Following his arrest, Durmov was acquitted by a jury in Fayette District Court. He subsequently brought the instant action against Duncan, Bottoms, the University of Kentucky, and the Lexington-Fayette Urban County Government. The University and the municipal government have been dismissed, and the remaining claims are those brought against Duncan and Bottoms individually. Durmov asserts claims under § 1983 for violations of his Fourth Amendment rights, along with state-law claims of assault and battery. Duncan and Bottoms have moved for summary judgment on all remaining claims.

II.

Summary judgment is appropriate where the moving party "shows that there is no genuine dispute as to any material fact and the movant is entitled to judgment as a matter of law." Fed.R.Civ.P. 56(a). The moving party "bears the initial responsibility of informing the district court of the basis for its motion, and identifying those portions of the pleadings, depositions, answers to interrogatories, and admissions on file, together with the affidavits, if any, which it believes demonstrate the absence of a genuine issue of material fact." Celotex Corp. v. Catrett, 477 U.S. 317, 323 (1986) (internal quotations omitted). The moving party may meet this burden by demonstrating the absence of evidence supporting one or more essential elements of the nonmovant's claim. Id. at 322-25. Once the movant meets this burden, the opposing party must "go beyond the pleadings and... designate specific facts showing that there is a genuine issue for trial." See id. at 324 (internal quotations omitted). The duty of this Court is to determine "whether the evidence presents a sufficient disagreement to require submission to a jury or whether it is so one-sided that one party must prevail as a matter of law." Anderson v. Liberty Lobby, Inc., 477 U.S. 242, 251-52 (1986). In making such a determination, however, courts must "view the facts and draw reasonable inferences in the light most favorable to the party opposing the [summary judgment] motion.'" Scott, 550 U.S. at 378 (quoting United States v. Diebold, Inc., 369 U.S. 654, 655 (1962)).

III.

In bringing his claim under § 1983, Durmov alleges four separate violations of his Fourth Amendment rights. He asserts that (1) Duncan used excessive force in removing him from the car; (2) Bottoms used excessive force when using his knee to restrain Durmov on the ground; (3) his handcuffs were excessively tight; and (4) that he was arrested without probable cause. None of these claims are supported by the record, and the Court will grant summary judgment in favor of both Duncan and Bottoms as to all claims arising under § 1983.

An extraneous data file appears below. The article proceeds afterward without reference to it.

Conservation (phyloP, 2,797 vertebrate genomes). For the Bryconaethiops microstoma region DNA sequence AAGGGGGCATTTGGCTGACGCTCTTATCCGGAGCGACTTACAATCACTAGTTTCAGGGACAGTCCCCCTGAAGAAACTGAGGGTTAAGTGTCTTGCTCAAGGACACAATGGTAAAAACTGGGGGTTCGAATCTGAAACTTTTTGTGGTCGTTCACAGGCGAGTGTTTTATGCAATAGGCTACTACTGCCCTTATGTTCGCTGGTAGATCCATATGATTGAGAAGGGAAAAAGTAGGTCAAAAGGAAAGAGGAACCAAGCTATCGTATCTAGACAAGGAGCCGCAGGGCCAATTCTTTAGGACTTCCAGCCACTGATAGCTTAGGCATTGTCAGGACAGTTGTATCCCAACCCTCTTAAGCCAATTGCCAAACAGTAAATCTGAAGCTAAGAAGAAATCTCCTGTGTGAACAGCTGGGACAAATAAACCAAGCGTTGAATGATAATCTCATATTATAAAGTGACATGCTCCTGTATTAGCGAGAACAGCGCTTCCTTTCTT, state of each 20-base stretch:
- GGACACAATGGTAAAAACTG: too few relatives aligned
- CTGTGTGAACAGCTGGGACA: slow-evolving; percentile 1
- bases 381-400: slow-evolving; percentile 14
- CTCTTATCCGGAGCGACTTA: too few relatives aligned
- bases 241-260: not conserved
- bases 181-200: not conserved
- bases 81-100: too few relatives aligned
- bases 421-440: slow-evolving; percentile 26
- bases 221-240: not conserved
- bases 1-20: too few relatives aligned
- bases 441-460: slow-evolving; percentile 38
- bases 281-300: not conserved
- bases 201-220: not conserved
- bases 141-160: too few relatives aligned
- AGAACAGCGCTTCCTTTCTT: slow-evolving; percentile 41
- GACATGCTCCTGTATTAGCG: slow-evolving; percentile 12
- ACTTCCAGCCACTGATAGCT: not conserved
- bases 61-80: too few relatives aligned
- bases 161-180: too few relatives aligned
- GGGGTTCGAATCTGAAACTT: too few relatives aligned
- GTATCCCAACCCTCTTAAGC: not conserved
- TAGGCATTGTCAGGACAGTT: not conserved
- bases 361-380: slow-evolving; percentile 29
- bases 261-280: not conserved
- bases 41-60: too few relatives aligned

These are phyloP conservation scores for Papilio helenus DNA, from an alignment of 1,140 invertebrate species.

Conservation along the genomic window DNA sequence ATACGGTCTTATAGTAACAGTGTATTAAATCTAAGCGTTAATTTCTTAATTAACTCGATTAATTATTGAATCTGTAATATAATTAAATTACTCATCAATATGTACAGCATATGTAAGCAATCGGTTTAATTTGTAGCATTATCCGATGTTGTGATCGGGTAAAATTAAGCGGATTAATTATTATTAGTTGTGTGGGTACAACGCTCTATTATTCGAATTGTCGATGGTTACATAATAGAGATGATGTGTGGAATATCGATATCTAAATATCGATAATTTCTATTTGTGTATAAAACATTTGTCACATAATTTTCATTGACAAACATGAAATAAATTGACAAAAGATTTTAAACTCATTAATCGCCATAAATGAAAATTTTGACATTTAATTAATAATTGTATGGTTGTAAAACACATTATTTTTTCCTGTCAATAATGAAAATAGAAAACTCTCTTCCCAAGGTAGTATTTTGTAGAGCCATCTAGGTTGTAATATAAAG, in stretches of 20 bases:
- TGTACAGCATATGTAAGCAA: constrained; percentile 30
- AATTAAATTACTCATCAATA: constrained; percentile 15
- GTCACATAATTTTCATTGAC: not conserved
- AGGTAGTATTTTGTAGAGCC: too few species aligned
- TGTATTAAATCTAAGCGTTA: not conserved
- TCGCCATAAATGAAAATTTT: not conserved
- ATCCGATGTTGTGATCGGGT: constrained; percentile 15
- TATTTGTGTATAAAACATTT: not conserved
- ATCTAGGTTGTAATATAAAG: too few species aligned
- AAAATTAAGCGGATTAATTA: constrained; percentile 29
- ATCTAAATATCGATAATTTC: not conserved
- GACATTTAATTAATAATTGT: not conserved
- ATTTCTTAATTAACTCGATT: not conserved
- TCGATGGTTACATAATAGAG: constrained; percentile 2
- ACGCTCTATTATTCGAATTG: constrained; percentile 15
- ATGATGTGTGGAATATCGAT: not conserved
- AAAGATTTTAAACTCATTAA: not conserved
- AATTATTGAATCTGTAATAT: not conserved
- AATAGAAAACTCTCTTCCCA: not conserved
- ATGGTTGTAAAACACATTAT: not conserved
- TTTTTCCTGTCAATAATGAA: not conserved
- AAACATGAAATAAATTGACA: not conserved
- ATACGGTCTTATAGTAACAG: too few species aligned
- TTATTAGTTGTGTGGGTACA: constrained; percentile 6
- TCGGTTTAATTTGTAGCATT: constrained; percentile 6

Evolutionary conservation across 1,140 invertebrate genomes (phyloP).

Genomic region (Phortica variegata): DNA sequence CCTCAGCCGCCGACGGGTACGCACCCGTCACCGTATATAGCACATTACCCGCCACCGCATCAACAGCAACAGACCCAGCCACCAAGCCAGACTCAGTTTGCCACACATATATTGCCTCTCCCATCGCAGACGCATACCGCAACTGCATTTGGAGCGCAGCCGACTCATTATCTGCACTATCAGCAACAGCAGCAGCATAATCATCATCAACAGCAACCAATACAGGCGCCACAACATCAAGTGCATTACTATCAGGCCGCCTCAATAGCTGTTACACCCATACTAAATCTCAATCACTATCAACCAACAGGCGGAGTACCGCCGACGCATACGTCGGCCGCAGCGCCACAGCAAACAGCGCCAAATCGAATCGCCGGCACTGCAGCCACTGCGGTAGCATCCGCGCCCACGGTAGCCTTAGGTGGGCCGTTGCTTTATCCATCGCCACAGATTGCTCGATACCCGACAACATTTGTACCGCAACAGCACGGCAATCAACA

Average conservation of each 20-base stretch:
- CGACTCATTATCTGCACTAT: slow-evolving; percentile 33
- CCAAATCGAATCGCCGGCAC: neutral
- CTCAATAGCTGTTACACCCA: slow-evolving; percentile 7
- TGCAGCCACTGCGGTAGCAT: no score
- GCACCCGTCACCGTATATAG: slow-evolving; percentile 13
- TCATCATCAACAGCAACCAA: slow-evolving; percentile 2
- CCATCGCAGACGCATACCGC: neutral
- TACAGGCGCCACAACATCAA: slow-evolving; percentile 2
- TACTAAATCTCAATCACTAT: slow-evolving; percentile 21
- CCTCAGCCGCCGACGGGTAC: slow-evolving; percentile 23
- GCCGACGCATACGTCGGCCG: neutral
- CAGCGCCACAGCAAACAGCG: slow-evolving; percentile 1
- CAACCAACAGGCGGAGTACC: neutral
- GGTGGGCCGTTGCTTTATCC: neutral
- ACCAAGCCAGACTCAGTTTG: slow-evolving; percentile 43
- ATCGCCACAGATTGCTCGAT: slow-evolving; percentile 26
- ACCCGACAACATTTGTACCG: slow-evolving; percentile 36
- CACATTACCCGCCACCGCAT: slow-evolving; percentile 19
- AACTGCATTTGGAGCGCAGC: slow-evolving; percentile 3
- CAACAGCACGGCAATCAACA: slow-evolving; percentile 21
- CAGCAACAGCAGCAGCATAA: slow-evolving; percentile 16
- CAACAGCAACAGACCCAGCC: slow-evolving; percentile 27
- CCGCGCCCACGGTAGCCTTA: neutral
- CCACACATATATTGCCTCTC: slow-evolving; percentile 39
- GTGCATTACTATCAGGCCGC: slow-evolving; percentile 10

"The doctrine of qualified immunity protects government officials from liability for civil damages insofar as their conduct does not violate clearly established statutory or constitutional rights of which a reasonable person would have known.'" Pearson v. Callahan, 555 U.S. 223, 231 (2009) (quoting Harlow v. Fitzgerald, 457 U.S. 800, 818 (1982)). In determining whether qualified immunity is appropriate, courts engage in a two-step analysis. First, "courts must address the threshold question of whether... the alleged facts show the officer's conduct violated a constitutional right." Fox v. DeSoto, 489 F.3d 227, 235 (citing Saucier v. Katz, 533 U.S. 194, 201 (2001)). If a constitutional violation exists, "the next step is to determine whether the right was clearly established in a particularized sense, such that it would be clear to a reasonable officer that his conduct was unlawful in the situation he confronted.'" Id. Importantly, on a motion for summary judgment the court must engage in this analysis while being careful to draw all factual inferences in favor of the nonmoving party. See Tolan v. Cotton, No. 13-551, at *7 (U.S. May 5, 2014) (per curiam) ("Our qualified-immunity cases illustrate the importance of drawing inferences in favor of the nonmovant.").

The Court finds that all of the alleged constitutional violations are without merit even when drawing all reasonable inferences in Durmov's favor. Pursuant to the first prong of the qualified-immunity analysis, Durmov has failed to produce evidence sufficient to create a genuine dispute as to whether Officers Duncan and Bottoms violated his constitutional rights. Accordingly, the claims brought pursuant to § 1983 will be dismissed.

A. Claims of Excessive Force

Durmov's first three allegations assert that Duncan and Bottoms violated his Fourth Amendment rights through their use of excessive force. He contends that that (1) Duncan used excessive force when removing him from the vehicle; (2) Bottoms used excessive force when placing his knee against Durmov's back; and (3) Bottoms used excessive force by handcuffing Durmov's wrists too tightly. None of these are substantiated by the facts on the record, and no reasonable person could find that Duncan and Bottoms used excessive force on the night in question.